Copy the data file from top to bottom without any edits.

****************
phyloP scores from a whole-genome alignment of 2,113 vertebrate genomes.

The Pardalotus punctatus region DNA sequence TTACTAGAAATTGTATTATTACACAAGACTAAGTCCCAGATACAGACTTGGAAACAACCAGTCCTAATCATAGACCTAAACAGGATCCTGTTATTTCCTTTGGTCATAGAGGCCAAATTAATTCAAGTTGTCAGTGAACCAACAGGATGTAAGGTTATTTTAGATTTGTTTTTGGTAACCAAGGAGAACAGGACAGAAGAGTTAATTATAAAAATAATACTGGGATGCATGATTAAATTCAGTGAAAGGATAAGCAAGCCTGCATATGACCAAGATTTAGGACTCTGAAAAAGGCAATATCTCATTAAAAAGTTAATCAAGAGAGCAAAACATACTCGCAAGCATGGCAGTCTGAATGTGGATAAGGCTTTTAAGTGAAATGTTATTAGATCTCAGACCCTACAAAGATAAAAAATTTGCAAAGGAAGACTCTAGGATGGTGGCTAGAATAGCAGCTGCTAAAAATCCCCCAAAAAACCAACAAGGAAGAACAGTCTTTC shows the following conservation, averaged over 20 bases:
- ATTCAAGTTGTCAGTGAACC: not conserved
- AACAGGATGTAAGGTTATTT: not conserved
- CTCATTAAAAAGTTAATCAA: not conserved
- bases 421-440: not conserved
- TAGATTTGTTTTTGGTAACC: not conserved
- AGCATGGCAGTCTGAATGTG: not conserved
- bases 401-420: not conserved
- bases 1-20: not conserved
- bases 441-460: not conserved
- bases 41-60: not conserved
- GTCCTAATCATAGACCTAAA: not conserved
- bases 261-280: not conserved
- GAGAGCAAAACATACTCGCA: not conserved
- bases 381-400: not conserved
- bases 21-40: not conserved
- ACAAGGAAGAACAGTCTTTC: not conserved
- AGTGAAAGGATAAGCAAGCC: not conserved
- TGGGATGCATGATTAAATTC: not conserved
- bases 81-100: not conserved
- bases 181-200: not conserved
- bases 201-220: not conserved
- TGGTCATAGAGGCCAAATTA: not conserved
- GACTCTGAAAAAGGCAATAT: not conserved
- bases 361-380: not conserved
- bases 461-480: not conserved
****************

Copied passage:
phyloP scores from a whole-genome alignment of 2,113 vertebrate genomes.

The Pardalotus punctatus region DNA sequence TTACTAGAAATTGTATTATTACACAAGACTAAGTCCCAGATACAGACTTGGAAACAACCAGTCCTAATCATAGACCTAAACAGGATCCTGTTATTTCCTTTGGTCATAGAGGCCAAATTAATTCAAGTTGTCAGTGAACCAACAGGATGTAAGGTTATTTTAGATTTGTTTTTGGTAACCAAGGAGAACAGGACAGAAGAGTTAATTATAAAAATAATACTGGGATGCATGATTAAATTCAGTGAAAGGATAAGCAAGCCTGCATATGACCAAGATTTAGGACTCTGAAAAAGGCAATATCTCATTAAAAAGTTAATCAAGAGAGCAAAACATACTCGCAAGCATGGCAGTCTGAATGTGGATAAGGCTTTTAAGTGAAATGTTATTAGATCTCAGACCCTACAAAGATAAAAAATTTGCAAAGGAAGACTCTAGGATGGTGGCTAGAATAGCAGCTGCTAAAAATCCCCCAAAAAACCAACAAGGAAGAACAGTCTTTC shows the following conservation, averaged over 20 bases:
- ATTCAAGTTGTCAGTGAACC: not conserved
- AACAGGATGTAAGGTTATTT: not conserved
- CTCATTAAAAAGTTAATCAA: not conserved
- bases 421-440: not conserved
- TAGATTTGTTTTTGGTAACC: not conserved
- AGCATGGCAGTCTGAATGTG: not conserved
- bases 401-420: not conserved
- bases 1-20: not conserved
- bases 441-460: not conserved
- bases 41-60: not conserved
- GTCCTAATCATAGACCTAAA: not conserved
- bases 261-280: not conserved
- GAGAGCAAAACATACTCGCA: not conserved
- bases 381-400: not conserved
- bases 21-40: not conserved
- ACAAGGAAGAACAGTCTTTC: not conserved
- AGTGAAAGGATAAGCAAGCC: not conserved
- TGGGATGCATGATTAAATTC: not conserved
- bases 81-100: not conserved
- bases 181-200: not conserved
- bases 201-220: not conserved
- TGGTCATAGAGGCCAAATTA: not conserved
- GACTCTGAAAAAGGCAATAT: not conserved
- bases 361-380: not conserved
- bases 461-480: not conserved